Prices range from several thousand yen for a simple grilled unagi meal to upwards of 20,000 JPY for the most luxurious 懐石 kaiseki meal featuring grilled eel and other eel dishes, tempura and more.

Takeout is also available for more reasonable prices if you'd like to bring something home to enjoy later, and there's even a vending machine selling a very generously portioned grilled eel bento for 4,500 JPY apiece.

For more information, see their website here.

Mandana is located at 埼玉県さいたま市南区鹿手袋1-2-26 (1-2-36 Shikatebukuro Minami-Ku Saitama City Saitama Prefecture), just a stone's throw from 中浦和駅 Naka-Urawa Station on the Saikyo Line. The first floor is open from 11 AM to 9 PM, the second floor from 11 AM to 8 PM (reservations only) and takeout is available from 11 AM to 9 PM. The first-floor table area will be open from January 2nd and 3rd, 2023, and the other areas will resume operation from January 4th.

To get there from Tsuki Shrine, you can either take a taxi for 5 minutes, walk for about 18-22 minutes or take the bus which will shorten your trip to about 12-15 minutes, depending on how fast you walk.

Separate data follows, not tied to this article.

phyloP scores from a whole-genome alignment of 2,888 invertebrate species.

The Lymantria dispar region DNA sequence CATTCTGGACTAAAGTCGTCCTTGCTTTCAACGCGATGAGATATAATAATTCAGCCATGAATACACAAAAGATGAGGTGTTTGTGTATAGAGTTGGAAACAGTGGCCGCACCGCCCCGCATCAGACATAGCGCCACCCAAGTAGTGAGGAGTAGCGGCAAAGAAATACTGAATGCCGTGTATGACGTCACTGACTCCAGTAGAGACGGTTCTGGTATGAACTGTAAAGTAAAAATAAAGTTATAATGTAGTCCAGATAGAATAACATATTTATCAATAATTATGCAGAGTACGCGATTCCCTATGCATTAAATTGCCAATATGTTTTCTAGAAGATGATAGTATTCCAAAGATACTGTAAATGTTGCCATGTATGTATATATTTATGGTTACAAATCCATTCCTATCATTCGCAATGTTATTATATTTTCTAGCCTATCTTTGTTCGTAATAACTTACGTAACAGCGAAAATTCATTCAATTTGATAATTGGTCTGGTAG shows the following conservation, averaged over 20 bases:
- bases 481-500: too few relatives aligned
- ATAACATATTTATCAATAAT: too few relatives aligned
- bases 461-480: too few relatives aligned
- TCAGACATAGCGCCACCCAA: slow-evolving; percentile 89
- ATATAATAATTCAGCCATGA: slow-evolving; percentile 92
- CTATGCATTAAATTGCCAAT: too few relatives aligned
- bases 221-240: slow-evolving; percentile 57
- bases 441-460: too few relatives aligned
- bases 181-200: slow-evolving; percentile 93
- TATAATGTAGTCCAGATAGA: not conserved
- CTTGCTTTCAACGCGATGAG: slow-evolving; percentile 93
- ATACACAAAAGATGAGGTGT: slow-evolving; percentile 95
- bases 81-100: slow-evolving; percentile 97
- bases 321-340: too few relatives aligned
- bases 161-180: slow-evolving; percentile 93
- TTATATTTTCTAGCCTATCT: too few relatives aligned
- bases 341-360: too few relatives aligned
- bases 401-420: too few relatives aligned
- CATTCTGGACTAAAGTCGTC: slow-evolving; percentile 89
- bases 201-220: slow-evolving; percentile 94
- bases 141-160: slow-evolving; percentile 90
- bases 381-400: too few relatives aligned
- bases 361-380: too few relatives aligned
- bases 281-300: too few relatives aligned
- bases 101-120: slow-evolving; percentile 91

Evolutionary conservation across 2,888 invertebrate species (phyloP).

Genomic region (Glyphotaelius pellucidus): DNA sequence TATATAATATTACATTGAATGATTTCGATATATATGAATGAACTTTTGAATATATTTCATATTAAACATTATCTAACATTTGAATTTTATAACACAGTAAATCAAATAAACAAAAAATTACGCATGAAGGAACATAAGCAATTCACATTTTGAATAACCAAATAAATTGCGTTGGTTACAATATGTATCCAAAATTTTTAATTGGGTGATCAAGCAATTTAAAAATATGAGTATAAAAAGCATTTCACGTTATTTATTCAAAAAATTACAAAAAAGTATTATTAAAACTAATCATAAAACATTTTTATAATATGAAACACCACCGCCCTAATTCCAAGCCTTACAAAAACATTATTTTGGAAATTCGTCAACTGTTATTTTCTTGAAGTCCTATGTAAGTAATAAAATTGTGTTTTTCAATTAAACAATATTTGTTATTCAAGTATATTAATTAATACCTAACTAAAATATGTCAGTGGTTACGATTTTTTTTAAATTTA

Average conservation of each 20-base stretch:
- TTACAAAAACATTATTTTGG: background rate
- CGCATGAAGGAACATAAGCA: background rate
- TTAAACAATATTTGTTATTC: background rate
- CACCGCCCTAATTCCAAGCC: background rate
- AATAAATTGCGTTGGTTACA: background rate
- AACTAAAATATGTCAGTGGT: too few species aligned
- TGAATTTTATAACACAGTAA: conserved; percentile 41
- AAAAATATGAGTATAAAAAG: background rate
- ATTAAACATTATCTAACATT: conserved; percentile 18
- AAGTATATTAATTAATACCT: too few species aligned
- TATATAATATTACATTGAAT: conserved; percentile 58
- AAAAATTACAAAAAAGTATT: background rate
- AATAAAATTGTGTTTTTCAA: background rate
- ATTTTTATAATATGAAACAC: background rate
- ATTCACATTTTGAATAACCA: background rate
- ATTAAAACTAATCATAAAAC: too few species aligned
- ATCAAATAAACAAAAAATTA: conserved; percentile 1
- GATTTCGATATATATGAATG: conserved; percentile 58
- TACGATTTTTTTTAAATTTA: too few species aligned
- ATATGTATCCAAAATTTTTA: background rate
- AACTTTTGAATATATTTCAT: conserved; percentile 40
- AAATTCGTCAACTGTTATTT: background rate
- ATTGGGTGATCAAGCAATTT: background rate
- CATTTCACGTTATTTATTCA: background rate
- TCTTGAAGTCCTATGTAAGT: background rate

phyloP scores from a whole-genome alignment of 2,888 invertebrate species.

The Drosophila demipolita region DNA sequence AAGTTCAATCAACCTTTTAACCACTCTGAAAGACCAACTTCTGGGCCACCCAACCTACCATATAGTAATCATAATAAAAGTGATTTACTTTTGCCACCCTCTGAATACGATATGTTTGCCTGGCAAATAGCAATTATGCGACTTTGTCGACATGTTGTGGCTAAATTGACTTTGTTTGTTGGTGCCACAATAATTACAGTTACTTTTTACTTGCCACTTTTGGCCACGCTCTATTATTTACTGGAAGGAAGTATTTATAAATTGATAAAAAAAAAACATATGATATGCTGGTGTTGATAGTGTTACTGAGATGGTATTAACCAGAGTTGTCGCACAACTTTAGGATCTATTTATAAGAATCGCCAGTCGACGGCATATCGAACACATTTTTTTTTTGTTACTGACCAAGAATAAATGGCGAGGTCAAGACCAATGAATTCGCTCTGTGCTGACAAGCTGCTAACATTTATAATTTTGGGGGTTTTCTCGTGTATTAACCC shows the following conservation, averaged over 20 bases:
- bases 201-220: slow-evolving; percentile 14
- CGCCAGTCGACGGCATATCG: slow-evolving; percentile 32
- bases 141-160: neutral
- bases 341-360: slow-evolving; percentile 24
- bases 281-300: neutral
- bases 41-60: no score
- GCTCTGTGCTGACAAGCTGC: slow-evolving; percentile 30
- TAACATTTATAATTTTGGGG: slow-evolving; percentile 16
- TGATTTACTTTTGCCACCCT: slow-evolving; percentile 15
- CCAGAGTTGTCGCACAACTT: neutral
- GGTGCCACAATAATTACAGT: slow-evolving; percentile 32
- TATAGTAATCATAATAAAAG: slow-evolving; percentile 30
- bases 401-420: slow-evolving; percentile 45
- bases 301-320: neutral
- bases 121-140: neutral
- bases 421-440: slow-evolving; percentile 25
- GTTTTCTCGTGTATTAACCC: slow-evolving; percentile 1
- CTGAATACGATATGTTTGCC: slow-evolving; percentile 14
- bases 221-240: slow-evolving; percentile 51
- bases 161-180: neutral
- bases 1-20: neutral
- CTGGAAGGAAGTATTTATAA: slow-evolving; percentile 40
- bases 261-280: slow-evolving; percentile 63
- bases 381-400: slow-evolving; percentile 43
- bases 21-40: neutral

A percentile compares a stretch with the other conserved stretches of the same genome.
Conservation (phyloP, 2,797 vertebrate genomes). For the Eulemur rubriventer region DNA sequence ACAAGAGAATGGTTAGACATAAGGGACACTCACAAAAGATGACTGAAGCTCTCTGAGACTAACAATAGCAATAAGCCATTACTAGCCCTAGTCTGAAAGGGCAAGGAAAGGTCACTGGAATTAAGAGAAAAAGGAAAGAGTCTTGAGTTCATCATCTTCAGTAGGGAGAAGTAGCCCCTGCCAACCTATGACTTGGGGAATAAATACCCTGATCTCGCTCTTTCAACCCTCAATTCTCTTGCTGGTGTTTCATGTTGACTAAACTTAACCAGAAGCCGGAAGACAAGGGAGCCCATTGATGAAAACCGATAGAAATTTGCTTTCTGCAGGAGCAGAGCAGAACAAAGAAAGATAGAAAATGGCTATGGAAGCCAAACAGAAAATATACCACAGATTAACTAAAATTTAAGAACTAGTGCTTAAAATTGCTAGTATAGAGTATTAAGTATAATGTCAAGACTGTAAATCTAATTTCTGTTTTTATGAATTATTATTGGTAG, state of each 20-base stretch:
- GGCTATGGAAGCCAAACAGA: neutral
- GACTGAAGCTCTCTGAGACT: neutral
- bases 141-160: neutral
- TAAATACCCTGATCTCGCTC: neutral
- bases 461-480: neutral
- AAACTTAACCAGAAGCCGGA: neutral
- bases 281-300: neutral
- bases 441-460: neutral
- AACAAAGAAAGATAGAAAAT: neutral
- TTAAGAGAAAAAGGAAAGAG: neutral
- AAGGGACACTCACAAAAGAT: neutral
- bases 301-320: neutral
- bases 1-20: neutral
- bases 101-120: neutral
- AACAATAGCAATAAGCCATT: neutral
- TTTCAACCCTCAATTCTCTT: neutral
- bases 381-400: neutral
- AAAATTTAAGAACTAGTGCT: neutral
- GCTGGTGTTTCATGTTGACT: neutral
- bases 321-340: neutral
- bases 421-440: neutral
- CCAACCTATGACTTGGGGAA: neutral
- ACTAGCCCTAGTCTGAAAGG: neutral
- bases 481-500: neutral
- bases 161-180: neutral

Another Place Cafe

After you've feasted on delicious grilled eel, you can enjoy a leisurely stroll around さいたま市営 別所沼公園 Saitama Municipal Bessho-Numa Park. Beloved by residents and visitors alike, it's a green oasis right in the middle of Urawa. The groomed path that encircles the park is appreciated not only by joggers but also by visitors who can recharge while looking at the beautiful scenery. If you look carefully, you might even see Unako-chan, Urawa’s eel mascot hidden around the park!

Before you head back to Tokyo, make a stop at Another Place Cafe, a European-style coffee house with a chill vibe serving hearty breakfasts, delicious deli, sandwiches, salads, curries, casseroles, and other eclectic fare, as well as all kinds of sweets and beverages. It has two floors, with wonderful outdoor seating overlooking the park. You can even reserve a barbecue space on the rooftop for a barbecue party!

We recommend trying their retro-style Japanese pudding, which looks just like the old-fashioned versions served in kissaten and local eateries during the Showa Era:

When you're done, Naka-Urawa Station on the Saikyo Line is just a few minutes away and that will take you back into Tokyo.

You'll find all the locations mentioned above on this map:

By - grape Japan editorial staff.